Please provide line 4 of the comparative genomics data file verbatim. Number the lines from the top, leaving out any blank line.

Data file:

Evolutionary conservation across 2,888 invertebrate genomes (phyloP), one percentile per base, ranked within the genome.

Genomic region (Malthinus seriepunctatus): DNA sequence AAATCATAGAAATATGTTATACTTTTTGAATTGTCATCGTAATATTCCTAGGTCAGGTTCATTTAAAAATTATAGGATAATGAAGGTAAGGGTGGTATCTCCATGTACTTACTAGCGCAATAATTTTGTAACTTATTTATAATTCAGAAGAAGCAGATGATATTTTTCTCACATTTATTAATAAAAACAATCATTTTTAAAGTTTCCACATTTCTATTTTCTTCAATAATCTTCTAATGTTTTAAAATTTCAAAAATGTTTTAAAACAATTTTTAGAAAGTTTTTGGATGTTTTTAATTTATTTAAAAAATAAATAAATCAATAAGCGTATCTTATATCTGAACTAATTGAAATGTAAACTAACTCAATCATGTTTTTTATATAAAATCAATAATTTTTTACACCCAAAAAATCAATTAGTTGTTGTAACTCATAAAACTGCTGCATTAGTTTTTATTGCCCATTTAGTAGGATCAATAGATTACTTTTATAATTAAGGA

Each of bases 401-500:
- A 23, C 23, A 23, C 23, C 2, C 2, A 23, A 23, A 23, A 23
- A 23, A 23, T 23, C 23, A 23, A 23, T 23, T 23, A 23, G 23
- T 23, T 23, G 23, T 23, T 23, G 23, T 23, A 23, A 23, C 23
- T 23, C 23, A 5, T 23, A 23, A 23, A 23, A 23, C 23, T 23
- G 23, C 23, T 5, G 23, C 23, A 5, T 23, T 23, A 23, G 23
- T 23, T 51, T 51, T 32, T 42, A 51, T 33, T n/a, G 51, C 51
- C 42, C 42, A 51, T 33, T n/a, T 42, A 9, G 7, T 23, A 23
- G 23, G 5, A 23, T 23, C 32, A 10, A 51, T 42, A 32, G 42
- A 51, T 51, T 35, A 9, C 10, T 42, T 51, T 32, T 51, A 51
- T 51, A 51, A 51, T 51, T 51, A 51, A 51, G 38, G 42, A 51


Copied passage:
- A 23, C 23, A 23, C 23, C 2, C 2, A 23, A 23, A 23, A 23